And finally, we cannot ignore Chairman Powell and the Fed.  The Chairman will be speaking before Congress three times this week, on both the need for more fiscal stimulus as well as the impact of Covid on the economy.  Now we already know that the Fed has implemented “powerful” new tools to help support the US, after all, Powell told us that about ten times last week in his press conference.  Unfortunately, the market is a bit less confident in the power of those tools.  At the same time, it seems the ECB has launched a review of its PEPP program, to try to determine if it has been effective and how much longer it should continue.  One other question they will address is whether the original QE program, APP, should be modified to be more like PEPP.  It is not hard to guess what the answers will be; PEPP has been a huge success, it should be expanded and extended because of its success, and more consideration will be given to changing APP to be like PEPP (no capital key).  After all, the ECB cannot sit by idly and watch the Fed ease policy more aggressively and allow the euro to appreciate in value, that would be truly catastrophic to their stated goal of raising the cost of living inflation on the Continent.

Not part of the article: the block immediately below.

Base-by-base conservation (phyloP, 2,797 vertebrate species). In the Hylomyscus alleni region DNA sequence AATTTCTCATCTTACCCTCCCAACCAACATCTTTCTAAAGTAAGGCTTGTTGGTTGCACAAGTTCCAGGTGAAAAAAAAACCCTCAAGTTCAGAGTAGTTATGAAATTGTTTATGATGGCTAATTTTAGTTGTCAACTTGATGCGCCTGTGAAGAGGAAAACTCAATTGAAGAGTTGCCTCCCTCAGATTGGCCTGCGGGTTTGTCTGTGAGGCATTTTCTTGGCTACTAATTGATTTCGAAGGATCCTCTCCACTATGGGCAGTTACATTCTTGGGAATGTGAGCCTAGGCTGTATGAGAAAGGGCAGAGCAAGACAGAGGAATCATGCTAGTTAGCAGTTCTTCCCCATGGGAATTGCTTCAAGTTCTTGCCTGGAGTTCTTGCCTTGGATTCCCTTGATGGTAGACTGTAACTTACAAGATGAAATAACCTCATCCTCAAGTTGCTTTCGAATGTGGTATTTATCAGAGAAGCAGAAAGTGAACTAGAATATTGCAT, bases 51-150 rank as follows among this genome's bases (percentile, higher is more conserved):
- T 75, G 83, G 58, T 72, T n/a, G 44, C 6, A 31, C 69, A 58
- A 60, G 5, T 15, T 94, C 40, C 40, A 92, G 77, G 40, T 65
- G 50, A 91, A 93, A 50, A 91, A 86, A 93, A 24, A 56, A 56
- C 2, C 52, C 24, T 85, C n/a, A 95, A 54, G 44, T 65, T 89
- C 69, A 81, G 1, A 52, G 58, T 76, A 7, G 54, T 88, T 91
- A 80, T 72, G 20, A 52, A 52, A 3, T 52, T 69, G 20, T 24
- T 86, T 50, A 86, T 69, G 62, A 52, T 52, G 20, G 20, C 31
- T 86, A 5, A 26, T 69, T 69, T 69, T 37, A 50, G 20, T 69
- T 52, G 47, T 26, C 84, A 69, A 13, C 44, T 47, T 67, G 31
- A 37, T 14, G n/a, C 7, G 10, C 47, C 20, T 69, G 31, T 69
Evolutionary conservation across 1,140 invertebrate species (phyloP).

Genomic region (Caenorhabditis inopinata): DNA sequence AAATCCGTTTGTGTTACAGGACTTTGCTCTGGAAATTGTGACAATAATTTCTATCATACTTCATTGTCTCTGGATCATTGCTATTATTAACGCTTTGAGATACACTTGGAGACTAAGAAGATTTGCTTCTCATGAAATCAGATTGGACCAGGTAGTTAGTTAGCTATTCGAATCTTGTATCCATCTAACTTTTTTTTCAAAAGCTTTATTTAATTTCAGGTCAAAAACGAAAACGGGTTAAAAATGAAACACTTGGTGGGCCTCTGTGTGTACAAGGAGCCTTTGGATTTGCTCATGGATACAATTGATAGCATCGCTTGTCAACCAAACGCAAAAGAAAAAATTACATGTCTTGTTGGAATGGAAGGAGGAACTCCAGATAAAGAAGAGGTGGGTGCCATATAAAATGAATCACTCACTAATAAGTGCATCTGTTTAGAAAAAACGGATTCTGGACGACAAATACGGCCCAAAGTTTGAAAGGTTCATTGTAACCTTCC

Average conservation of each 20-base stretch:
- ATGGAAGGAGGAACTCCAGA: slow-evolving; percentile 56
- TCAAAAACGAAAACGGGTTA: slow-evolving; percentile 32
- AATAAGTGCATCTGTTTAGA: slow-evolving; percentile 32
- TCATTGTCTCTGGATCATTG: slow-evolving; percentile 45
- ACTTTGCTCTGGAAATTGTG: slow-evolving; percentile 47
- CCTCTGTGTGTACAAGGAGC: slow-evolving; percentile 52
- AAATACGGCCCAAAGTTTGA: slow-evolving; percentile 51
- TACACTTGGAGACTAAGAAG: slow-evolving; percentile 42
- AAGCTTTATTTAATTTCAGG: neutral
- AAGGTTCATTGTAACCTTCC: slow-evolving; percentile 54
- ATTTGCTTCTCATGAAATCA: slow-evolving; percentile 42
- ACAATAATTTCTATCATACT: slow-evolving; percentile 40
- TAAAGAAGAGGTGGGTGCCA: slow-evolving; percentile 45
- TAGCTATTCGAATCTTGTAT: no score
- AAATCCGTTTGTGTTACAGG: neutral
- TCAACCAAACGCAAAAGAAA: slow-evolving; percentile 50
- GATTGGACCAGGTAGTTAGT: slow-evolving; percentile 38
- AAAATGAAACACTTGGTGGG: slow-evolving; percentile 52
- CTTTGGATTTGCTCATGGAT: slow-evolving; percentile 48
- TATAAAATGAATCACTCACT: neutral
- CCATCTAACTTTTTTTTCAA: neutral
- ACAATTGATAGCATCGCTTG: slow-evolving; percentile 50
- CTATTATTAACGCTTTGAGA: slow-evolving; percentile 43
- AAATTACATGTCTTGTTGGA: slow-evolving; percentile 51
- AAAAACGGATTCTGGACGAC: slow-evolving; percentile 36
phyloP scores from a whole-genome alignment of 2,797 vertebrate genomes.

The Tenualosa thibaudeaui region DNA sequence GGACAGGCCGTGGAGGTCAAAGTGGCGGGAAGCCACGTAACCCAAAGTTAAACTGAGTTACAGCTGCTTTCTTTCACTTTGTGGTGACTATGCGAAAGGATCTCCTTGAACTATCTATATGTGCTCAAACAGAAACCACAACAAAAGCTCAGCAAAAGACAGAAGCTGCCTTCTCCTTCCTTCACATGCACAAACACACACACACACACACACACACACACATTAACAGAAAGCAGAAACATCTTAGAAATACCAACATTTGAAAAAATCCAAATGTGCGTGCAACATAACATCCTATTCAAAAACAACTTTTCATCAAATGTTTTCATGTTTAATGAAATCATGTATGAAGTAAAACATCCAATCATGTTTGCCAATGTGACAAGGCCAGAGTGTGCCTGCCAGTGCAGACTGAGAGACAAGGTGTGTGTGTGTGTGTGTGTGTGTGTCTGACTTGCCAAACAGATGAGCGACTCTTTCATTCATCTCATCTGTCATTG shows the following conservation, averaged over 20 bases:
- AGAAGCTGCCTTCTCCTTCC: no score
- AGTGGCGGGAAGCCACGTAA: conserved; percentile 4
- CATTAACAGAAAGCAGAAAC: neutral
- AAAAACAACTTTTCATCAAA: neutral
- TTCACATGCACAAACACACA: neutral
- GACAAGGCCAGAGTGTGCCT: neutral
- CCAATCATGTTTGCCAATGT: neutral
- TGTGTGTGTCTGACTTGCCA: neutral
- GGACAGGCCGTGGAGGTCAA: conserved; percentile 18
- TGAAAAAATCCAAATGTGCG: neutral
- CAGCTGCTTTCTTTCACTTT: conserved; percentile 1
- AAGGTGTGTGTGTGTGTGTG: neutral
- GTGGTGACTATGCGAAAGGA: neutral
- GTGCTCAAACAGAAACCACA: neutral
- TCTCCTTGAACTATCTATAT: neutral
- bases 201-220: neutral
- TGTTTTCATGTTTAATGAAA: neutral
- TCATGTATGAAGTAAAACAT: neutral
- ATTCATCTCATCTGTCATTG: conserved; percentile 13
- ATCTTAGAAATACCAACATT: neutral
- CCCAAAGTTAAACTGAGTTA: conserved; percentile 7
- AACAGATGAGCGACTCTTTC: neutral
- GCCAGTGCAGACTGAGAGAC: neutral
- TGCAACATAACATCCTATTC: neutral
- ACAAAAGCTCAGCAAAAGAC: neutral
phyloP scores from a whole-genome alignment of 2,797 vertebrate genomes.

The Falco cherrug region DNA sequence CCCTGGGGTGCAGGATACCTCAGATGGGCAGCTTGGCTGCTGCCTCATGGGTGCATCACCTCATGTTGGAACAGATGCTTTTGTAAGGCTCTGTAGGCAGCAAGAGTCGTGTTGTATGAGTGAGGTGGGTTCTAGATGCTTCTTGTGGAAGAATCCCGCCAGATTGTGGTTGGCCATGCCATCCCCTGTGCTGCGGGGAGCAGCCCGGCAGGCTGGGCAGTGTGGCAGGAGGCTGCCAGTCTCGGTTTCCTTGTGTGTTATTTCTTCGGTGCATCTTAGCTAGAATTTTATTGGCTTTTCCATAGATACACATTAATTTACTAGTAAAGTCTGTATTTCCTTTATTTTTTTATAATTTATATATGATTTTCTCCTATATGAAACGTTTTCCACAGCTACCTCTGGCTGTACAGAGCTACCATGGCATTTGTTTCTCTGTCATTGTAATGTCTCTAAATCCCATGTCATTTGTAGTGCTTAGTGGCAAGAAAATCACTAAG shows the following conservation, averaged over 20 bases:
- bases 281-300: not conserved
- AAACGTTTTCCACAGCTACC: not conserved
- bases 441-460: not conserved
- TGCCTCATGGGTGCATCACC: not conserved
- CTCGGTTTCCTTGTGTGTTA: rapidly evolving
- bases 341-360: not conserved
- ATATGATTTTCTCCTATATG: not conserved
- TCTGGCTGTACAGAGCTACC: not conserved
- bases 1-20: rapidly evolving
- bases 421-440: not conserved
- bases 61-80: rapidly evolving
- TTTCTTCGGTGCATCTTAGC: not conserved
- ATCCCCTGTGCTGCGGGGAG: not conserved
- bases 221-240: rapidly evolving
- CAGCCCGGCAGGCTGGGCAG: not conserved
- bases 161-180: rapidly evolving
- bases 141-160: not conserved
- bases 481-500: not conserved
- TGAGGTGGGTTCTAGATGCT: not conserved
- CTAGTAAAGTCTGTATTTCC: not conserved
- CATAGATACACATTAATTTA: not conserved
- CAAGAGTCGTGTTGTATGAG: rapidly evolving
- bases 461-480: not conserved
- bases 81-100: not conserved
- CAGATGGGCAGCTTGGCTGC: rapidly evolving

With all that in mind, a look at FX markets highlights that the traditional risk-off movement is the order of the day.  In other words, the dollar is broadly stronger vs. just about everything except the yen.  For instance, in the G10 space, NOK (-1.45%) is falling sharply as the combination of risk aversion and a sharply lower oil price (WTI -2.5%) has taken the wind out of the krone’s sails.  But the weakness here is across the board as SEK (-0.8%) and the big two, GBP (-0.5%) and EUR (-0.45%) are all under pressure.  It’s funny, it wasn’t that long ago when the entire world was convinced that the dollar was about to collapse.  Perhaps that attitude was a bit premature.  In fact, the euro bulls need to hope that 1.1765 (50-day moving average) holds because if the technicians jump in, we could see the single currency fall a lot more.

As to the emerging markets, the story is the same, the dollar is broadly higher with recent large gainers; ZAR (-2.0%) and MXN (-1.4%), leading the way lower.  But the weakness is broad-based as the CE4 are all under pressure (CZK -1.3%, HUF -1.1%, PLN -0.95%) and even CNY (-0.2%) which has been rallying steadily since its nadir at the end of May, has suffered.  In fact, the only positive was KRW (+0.2%) which benefitted from data showing that exports finally grew, rising above 0.0% for the first time since before Covid.

As to the data this week, it is quite light with just the following to watch:

Tuesday Existing Home Sales 6.01M
Wednesday PMI Manufacturing (Prelim) 53.3